The O2 VSA process calculations were based upon a high pressure air stream at ambient conditions (T=70° C., P=200 psia) being fed into the adsorption bed to selectively remove the nitrogen and produce a product oxygen stream.
The calculated bed size factors needed in each case are given in Table 4 below.
TABLE 4______________________________________Bed Size Factors (lbs)* O2 PSA O2 VSA______________________________________CaX 7380 8772Li chabazite 4627 6536______________________________________ *lbs of adsorbents required to produce a lb mole of O2 product per cycle
In both cases substantially less lithium chabazite compared to CaX is needed to produce the same quantity of oxygen. The data above show that the lithium chabazite adsorbent is significantly more productive than the CaX adsorbent.
The above examples have shown that the lithium chabazites of the present invention are improved adsorbents for producing either N2 or O2 product using vacuum swing or pressure swing (superatmospheric) processes.
Having thus described the present invention, what is now deemed appropriate for Letters Patent is set out in the following claims.
|Cited Patent||Filing date||Publication date||Applicant||Title|
|US3106593 *||Oct 26, 1959||Oct 8, 1963||Shell Oil Co||Separation of polymerizable hydrocarbons using nitrogen base-added molecular sieves|
|US3140933 *||Dec 2, 1960||Jul 14, 1964||Union Carbide Corp||Separation of an oxygen-nitrogen mixture|
|US3515680 *||Sep 29, 1966||Jun 2, 1970||Air Prod & Chem||Contact masses containing faujasite|
|US4151119 *||Sep 21, 1977||Apr 24, 1979||Exxon Research & Engineering Co.||Hydrocarbon conversion catalyst|
|US4503024 *||Sep 13, 1982||Mar 5, 1985||Compagnie Francaise De Raffinage||Process for the preparation of synthetic zeolites, and zeolites obtained by said process|
|US4544378 *||May 24, 1984||Oct 1, 1985||Air Products And Chemicals, Inc.||Nitrogen adsorption process|
|US4610700 *||Oct 4, 1984||Sep 9, 1986||Union Carbide Corporation||Adsorbent composition useful in retarding corrosion in mufflers|
|US4663052 *||Dec 12, 1985||May 5, 1987||Union Carbide Corporation||Drying process using chabazite-type adsorbents|
|US4732584 *||May 22, 1987||Mar 22, 1988||Air Products And Chemicals, Inc.||Process for the purification of permanent gases using chabazite adsorbents|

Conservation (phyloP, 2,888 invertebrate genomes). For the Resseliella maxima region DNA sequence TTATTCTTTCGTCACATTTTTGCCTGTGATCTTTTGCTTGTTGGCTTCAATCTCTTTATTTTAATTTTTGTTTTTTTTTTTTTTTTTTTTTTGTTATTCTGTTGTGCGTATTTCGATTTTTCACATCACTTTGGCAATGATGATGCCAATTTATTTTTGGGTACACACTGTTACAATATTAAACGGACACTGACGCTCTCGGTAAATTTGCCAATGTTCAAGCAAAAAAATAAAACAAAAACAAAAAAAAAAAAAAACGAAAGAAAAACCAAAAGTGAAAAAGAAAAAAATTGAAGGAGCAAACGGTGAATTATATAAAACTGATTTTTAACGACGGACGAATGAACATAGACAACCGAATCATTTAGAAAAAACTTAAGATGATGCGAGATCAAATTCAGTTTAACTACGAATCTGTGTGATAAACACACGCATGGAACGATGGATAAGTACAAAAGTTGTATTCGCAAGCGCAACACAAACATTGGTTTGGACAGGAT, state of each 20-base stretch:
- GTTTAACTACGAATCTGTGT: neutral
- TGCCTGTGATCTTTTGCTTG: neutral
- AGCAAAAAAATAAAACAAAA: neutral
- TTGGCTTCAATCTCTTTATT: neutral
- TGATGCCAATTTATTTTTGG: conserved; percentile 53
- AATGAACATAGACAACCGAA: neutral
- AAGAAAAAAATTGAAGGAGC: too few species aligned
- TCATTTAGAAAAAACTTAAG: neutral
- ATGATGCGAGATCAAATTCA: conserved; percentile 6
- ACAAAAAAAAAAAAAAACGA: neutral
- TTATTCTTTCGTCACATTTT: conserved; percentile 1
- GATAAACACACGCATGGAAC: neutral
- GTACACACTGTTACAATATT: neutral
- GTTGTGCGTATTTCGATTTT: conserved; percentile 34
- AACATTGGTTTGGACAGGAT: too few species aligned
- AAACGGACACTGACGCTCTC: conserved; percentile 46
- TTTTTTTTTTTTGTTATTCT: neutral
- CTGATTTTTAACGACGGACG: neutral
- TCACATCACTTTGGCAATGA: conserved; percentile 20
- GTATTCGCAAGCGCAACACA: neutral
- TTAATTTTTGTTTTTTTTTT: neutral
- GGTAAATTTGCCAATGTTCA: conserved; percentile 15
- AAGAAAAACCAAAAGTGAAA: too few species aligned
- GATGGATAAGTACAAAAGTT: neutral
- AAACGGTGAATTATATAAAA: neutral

|US4744805 *||Jul 1, 1987||May 17, 1988||Air Products And Chemicals, Inc.||Selective adsorption process using an oxidized ion-exchanged dehydrated chabizite adsorbent|
|US4747854 *||Jun 25, 1987||May 31, 1988||Air Products And Chemicals, Inc.||Selective chromatographic process using an ion-exchanged, dehydrated chabazite adsorbent|
|US4859217 *||Jun 30, 1987||Aug 22, 1989||Uop||Process for separating nitrogen from mixtures thereof with less polar substances|
|CA704706A *||Mar 2, 1965||W. Mckee Douglas||Separation of an oxygen-nitrogen mixture|
|DE2347574A1 *||Sep 21, 1973||Apr 11, 1974||Grace W R & Co||Gastrennverfahren mittels zeolithen|
|1||C. G. Coe et al, "Molecularly Engineered, High Performance Adsorbent", ACS Symposium Ser., 1988, 368, 478-491.|
|2||*||C. G. Coe et al, Molecularly Engineered, High Performance Adsorbent , ACS Symposium Ser., 1988, 368, 478 491.|
|3||H. Minato and M. Watanabe, "Adsorption of CO2 and N2 Gases on Some Natural Zeolites and Their Ion-Exchanged Forms," Scientific Paper, General Education, Univ. of Tokyo, 1978, 28, 218.|
|4||*||H. Minato and M. Watanabe, Adsorption of CO 2 and N 2 Gases on Some Natural Zeolites and Their Ion Exchanged Forms, Scientific Paper, General Education, Univ. of Tokyo, 1978, 28, 218.|
|5||R. W. Rousseau, "Adsorption", Handbook of Separation Process Technology, John Wiley and Sons, New York, p. 645 (1987).|
|6||*||R. W. Rousseau, Adsorption , Handbook of Separation Process Technology, John Wiley and Sons, New York, p. 645 (1987).|
|7||Ralph T. Yang, "Gas Separation by Adsorption Processes", Butterworth's, London, 1987.|
|8||*||Ralph T. Yang, Gas Separation by Adsorption Processes , Butterworth s, London, 1987.|
|9||S. Furuyama and K. Sato, "Sorption of Argon, Oxygen, Nitrogen, Nitric Acid, and Carbon Monoxide by Lithium, Sodium, Potassium, and Cesium Mordenites," J. Phys. Chem., 1982, 86, 2498-2503.|
|10||*||S. Furuyama and K. Sato, Sorption of Argon, Oxygen, Nitrogen, Nitric Acid, and Carbon Monoxide by Lithium, Sodium, Potassium, and Cesium Mordenites, J. Phys. Chem., 1982, 86, 2498 2503.|
|Citing Patent||Filing date||Publication date||Applicant||Title|
|US5013334 *||Jan 9, 1990||May 7, 1991||Uop||Methane purification by pressure swing adsorption|
|US5074892 *||May 30, 1990||Dec 24, 1991||Union Carbide Industrial Gases Technology Corporation||Air separation pressure swing adsorption process|